When serving grilled lamb chops with Bordeaux, it’s essential to consider the doneness of the meat. If the lamb chops are cooked to medium-rare or medium, they will retain a juicy and tender interior, which pairs well with the tannic structure of Bordeaux wines.  Tannin loves fat, and the less you cook your lamb chops, the more fat that remains to help soften the tannin in your wine.

Ribeye Steak and Left Bank Bordeaux Pairing

Out of all the cuts of Steak you can have, I feel a Ribeye cooked medium-rare so it retains lots of fat best for a young Cabernet Sauvignon dominant Bordeaux.

When young, Bordeaux can have punishing tannins that will turn your cheeks inside out. However, the grippy tannin is instantly tamed by the fat and protein content of Ribeye steak, ensuring you taste all the wine’s dark fruit, violet, mineral and chocolate flavours. Meanwhile, the earthy components of Bordeaux (if aged in oak), such as vanilla, cedar, smoke, and coffee love the charred flesh of a well-cooked steak.

Bordeaux is not a fruit bomb like a classic California Zinfandel. However, expect plenty of blackcurrant, plum and cassis from Cabernet Sauvignon and Merlot to keep your senses refreshed. Other grapes, such as Cabernet Franc, Petit Verdot and Malbec, inject even more complexity and colour into this beautiful pairing.

Duck Breast and Bordeaux Pairing

Duck breast, with its rich, gamey flavour and succulent texture, is a culinary delight that pairs exceptionally well with Bordeaux wines. The robust and complex characteristics of Bordeaux reds perfectly complement the distinctive taste of duck. The firm tannins and vibrant acidity in these wines cut through the richness of the duck, providing a refreshing contrast with juicy flavours of cherry, plum, currant and blackberries.

Bordeaux reds, particularly those with a higher proportion of Merlot or a blend from the right bank, offer flavours of dark fruits, plums, and subtle herbal notes that beautifully complement the earthy and savoury qualities of the duck breast. Meanwhile, the vanilla, smoke, and chocolate notes are amazing with any crispy duck skin.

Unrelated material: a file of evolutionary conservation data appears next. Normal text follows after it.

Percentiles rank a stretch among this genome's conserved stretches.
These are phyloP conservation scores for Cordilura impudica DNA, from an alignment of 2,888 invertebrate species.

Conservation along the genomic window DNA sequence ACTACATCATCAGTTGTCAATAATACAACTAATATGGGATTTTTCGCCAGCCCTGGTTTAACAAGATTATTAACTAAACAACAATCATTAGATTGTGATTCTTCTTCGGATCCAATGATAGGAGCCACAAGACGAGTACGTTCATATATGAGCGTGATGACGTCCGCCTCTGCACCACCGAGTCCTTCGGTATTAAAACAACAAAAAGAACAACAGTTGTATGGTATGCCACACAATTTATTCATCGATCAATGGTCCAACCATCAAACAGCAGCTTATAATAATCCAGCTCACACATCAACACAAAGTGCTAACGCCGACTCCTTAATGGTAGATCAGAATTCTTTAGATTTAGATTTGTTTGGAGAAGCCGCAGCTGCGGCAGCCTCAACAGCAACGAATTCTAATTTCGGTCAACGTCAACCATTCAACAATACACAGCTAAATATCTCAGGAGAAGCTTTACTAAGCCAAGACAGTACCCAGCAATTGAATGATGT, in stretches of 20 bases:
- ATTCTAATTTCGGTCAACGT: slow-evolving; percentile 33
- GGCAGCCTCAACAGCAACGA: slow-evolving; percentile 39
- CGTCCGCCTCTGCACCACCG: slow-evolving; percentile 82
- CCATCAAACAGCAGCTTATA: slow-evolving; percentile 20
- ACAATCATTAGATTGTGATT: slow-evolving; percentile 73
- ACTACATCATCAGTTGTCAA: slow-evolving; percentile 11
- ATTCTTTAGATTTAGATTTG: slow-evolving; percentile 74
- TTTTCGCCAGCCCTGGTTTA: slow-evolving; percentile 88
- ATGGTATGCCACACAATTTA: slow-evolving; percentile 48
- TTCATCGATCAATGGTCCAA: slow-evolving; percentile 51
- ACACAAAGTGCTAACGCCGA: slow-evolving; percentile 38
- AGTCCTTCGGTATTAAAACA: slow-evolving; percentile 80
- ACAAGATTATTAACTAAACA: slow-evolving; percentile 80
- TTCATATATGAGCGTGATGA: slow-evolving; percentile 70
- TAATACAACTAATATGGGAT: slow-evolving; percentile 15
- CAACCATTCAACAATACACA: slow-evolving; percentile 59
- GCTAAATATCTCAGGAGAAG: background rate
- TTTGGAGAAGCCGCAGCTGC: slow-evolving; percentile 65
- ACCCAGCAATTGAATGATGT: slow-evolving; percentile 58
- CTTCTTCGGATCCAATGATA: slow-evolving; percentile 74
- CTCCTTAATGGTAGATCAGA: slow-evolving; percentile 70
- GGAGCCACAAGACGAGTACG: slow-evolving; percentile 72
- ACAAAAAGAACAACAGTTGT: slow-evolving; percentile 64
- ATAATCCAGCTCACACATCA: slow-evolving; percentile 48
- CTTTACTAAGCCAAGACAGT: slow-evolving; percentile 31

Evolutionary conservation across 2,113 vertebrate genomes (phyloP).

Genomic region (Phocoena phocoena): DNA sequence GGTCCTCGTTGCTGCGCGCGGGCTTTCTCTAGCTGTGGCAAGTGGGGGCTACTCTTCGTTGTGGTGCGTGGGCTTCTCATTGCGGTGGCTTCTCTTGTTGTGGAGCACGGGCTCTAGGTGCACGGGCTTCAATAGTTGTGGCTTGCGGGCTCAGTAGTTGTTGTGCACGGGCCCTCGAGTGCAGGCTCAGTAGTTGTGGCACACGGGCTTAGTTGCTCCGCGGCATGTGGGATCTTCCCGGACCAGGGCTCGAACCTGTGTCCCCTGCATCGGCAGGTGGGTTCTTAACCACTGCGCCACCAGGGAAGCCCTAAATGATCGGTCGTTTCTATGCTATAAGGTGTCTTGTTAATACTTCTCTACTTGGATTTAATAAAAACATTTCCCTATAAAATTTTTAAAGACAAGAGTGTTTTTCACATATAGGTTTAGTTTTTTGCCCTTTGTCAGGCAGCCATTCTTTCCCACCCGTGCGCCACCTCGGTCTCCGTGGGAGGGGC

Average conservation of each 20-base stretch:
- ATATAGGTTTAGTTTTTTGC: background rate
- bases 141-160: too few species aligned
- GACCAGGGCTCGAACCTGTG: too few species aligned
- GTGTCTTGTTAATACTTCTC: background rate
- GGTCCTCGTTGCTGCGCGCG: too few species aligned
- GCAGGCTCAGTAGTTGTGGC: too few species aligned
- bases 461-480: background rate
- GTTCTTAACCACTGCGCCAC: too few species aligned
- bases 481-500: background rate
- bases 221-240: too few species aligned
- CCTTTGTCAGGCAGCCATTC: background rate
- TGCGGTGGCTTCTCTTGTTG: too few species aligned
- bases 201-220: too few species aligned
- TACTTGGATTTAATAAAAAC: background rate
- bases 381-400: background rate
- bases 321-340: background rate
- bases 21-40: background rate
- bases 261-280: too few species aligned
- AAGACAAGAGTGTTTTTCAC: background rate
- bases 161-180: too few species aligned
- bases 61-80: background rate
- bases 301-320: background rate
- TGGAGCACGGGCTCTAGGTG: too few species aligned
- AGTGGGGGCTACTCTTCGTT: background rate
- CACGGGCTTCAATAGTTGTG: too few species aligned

Pulled Pork and Right Bank Bordeaux Pairing

With its tender, slow-cooked texture and smoky flavours, pulled pork is a barbecue favourite that pairs exceptionally well with Right Bank Bordeaux wines. The richness and depth of flavour in pulled pork are complemented by the complex characteristics of Bordeaux reds, creating a delightful combination that tantalizes the taste buds.

The wine’s tannins absorb the pork’s fatty richness and enhance the overall flavour experience as tannin denatures Protein molecules making the meat taste even more juicy and savoury. The deep fruit flavours, hints of spice, and earthy undertones in these wines beautifully harmonize with the smoky, savoury notes of the pulled pork. The resulting pairing is a true celebration of flavours that will leave you craving more.

Hamburgers and Bordeaux Pairing

Hamburgers, with their juicy meat, flavorful toppings, and hearty buns, may seem like a casual and straightforward choice, but when paired with Bordeaux wines, they can transform into a gourmet experience. Bordeaux wines, known for their complexity and depth, bring a touch of elegance to the classic hamburger. The robust flavours of Bordeaux reds, with their dark fruits, hints of spice, and subtle earthiness, provide a delightful contrast to the rich and savoury elements of the burger.

A reasonably priced bottle of Bordeaux will go just great with Hamburgers.  However, as the price goes up, so does the quality of the wine, meaning if you love hamburgers, spend a little more on your bottle for a better wine pairing experience.

Bordeaux and Cheese Pairings

Bordeaux packs a lot of flavour, and is a rich and full-bodied wine.  Thus, Bordeaux pairs best with strong cheeses such as Roquefort, Camembert, Comte, Gouda,  Cheddar and Brie.

The reason why Bordeaux pairs well with cheese is that the red wine has harsh tannin.  When you put a fatty and protein packed hunk of cheese into your mouth, the tannin will soften up, smoothing out the wine.  The cheese ends up tasting even better as that chemical reaction between tannin and protein makes everything taste more pronounced and delicious.